Looking forward to a couple of new products from Nomad, who have made some innovative on-the-go charging connectors.
They have a decidedly more urban focus, as you can see by their recently-announced NomadPlus battery add-on for the Apple wall lump, but the portable power option is definitely useful to many travellers.
The NomadClip is something to look forward to — it has clean, stylish lines, will add the standard utility that you get from any light-duty carabiner, and the connectors are integrated in such a way that you don’t notice the extra space they take.
It’s not a climbing carabiner, of course, but I don’t think that’s a feature I’d need or care about in this case — I’ll use proper climbing carabiners when needed, thank you.
Stay tuned for a review when it hits the market this fall.
I’ve gone tripping with some of their older products and my Solio charger, which I think is a great combination to bring sustainable personal power with you in the wild.
What I’d really like to see is something with USB power-out, connection cables/ports, AND the ability to recharge itself and other cells, like those in my flashlights (AAAs and RCR123s). All in a compact package that’s light enough for a backcountry trip. Since they both seem like they’re just gaining momentum, either company could enter the market with something like this in the near future.
I like camping in hammocks, and sleeping under the canopy of stars and leaves. In early summer, this isn’t possible with an open hammock design in the woods because of the bugs, but during the day, any hammock is just heaven.
I recently conducted a test of the Grand Trunk Single Hammock, and if you’re in the market for something to bring with you this Fourth of July weekend, you can’t go wrong with this simple little number.
Read the full review
Happy (soon-to-come) Canada Day/Fourth of July/First week of summer!
Spring is officially done, and for many people that means that summer fun can begin in earnest. More active, outdoor lifestyles means more weekends at the local park, at the cottage, biking, hiking, and, of course, camping — all of which mean mosquitos.
In the buggy times for the upper USA and Southern Canada, it’s time for me to stay along the lakes, where it’s breezy and bug-free.
You can’t always choose when you’re needed in bug country or season, so you should have a good roster of deterrents, and their relative effectiveness.
Today, I look at the Mosquitno line of products, which include their flagship wristbands (“Bands“), and a secondary product called “Spotz“. Their website seems a little light, but this is a simple, straightforward family-run company, so most people’s questions would be answered in their FAQ, and, of course, reviews like this one!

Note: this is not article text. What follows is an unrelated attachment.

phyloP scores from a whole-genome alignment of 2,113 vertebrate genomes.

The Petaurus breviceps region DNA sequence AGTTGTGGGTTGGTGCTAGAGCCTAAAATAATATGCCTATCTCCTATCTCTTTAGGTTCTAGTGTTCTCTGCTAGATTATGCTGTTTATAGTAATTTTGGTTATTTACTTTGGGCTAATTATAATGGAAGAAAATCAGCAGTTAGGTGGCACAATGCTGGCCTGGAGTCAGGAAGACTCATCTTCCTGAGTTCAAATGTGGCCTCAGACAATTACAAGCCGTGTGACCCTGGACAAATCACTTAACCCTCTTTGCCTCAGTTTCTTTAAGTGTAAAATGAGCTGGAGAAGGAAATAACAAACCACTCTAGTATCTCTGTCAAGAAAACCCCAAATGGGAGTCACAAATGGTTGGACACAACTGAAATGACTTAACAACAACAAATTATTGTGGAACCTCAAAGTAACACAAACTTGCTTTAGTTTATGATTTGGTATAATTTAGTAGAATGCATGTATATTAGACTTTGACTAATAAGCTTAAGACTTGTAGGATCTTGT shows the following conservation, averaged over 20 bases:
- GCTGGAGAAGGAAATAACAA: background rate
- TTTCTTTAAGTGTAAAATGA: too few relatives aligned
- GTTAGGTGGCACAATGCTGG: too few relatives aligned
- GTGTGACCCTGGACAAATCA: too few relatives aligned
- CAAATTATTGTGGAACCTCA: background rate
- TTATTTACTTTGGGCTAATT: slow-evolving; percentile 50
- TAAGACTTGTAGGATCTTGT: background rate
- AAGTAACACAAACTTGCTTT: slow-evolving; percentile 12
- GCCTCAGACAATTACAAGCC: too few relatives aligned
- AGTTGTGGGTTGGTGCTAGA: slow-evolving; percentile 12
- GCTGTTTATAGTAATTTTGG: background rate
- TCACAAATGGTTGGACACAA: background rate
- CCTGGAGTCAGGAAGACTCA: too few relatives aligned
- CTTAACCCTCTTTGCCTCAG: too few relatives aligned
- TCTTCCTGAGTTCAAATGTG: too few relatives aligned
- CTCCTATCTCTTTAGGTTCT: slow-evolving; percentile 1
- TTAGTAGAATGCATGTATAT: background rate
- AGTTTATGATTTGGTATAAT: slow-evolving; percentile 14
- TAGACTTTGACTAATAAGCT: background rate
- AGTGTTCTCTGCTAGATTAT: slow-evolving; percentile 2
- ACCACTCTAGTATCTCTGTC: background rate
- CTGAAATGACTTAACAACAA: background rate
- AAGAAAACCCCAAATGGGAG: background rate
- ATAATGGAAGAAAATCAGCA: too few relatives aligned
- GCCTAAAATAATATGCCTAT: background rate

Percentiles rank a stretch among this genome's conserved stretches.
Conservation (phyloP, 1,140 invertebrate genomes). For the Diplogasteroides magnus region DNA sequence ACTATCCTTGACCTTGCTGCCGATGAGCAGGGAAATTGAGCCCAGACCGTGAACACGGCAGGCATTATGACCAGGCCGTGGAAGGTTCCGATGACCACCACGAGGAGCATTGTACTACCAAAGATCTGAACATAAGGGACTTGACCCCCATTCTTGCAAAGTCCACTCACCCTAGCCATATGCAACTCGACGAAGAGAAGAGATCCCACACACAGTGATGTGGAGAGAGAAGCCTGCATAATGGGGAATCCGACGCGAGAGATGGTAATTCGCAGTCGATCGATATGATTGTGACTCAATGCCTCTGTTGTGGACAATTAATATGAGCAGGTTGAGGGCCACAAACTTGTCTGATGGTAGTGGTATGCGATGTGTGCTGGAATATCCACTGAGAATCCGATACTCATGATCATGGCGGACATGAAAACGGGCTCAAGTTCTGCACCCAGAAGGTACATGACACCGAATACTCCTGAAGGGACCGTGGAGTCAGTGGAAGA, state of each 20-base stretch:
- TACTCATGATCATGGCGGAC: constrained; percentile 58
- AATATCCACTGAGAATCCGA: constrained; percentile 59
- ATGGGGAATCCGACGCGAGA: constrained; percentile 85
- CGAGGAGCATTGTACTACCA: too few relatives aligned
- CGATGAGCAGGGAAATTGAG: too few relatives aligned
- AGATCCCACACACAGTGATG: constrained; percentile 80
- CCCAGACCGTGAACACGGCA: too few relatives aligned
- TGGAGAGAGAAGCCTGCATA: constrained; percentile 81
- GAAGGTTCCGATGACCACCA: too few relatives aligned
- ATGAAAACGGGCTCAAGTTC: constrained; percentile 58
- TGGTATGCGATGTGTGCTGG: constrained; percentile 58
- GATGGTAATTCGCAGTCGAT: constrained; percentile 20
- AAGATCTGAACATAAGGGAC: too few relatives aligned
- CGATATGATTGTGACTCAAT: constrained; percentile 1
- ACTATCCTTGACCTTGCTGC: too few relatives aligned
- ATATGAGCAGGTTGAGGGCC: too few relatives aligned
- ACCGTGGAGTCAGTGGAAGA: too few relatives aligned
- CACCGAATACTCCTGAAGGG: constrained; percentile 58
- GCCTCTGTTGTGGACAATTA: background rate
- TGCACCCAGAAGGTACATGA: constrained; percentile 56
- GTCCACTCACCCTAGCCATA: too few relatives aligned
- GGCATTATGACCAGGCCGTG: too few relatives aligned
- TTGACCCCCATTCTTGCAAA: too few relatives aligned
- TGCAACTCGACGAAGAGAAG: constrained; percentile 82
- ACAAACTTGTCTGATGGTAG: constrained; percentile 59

Read the full review
It was 28°C (83°F), and the humidity was up. My back had been a little bit off of true for the last year (sneeze-and-your-knees-might-give-out sort of pain), and while I had been looking forward to a nice wilderness hike, I dreaded the consequences should my health and fitness not meet my needs on the trail. By past standards, it was a relatively easy hike of less than ten kilometres (6.2 miles) a day, but it would be my first real exertion since my previous trip, in November. With my back and the broken terrain in mind, I packed quite lightly, and was looking forward to testing a new piece of kit that seemed quite appropriate — the Ribz Front Pack from Ribzwear.
Read the full review
I occasionally wonder if I talk too much about the woods. I probably do, but that doesn’t deter me in the least. It warms my heart to see evidence of that sort of passion elsewhere, too, and makes me feel less like a deviant.
I’d like to share a recent example of just this type of thing.
I have two friends that have recently become backcountry hiking partners. They’ve both taken quite readily to the outdoors, and are as passionate as I am when it comes to hiking and canoeing and, if it can be believed, gear. One of them recently got married, and the other was a groomsman at his wedding.
I submit, for your pleasure and perusal, his wedding toast: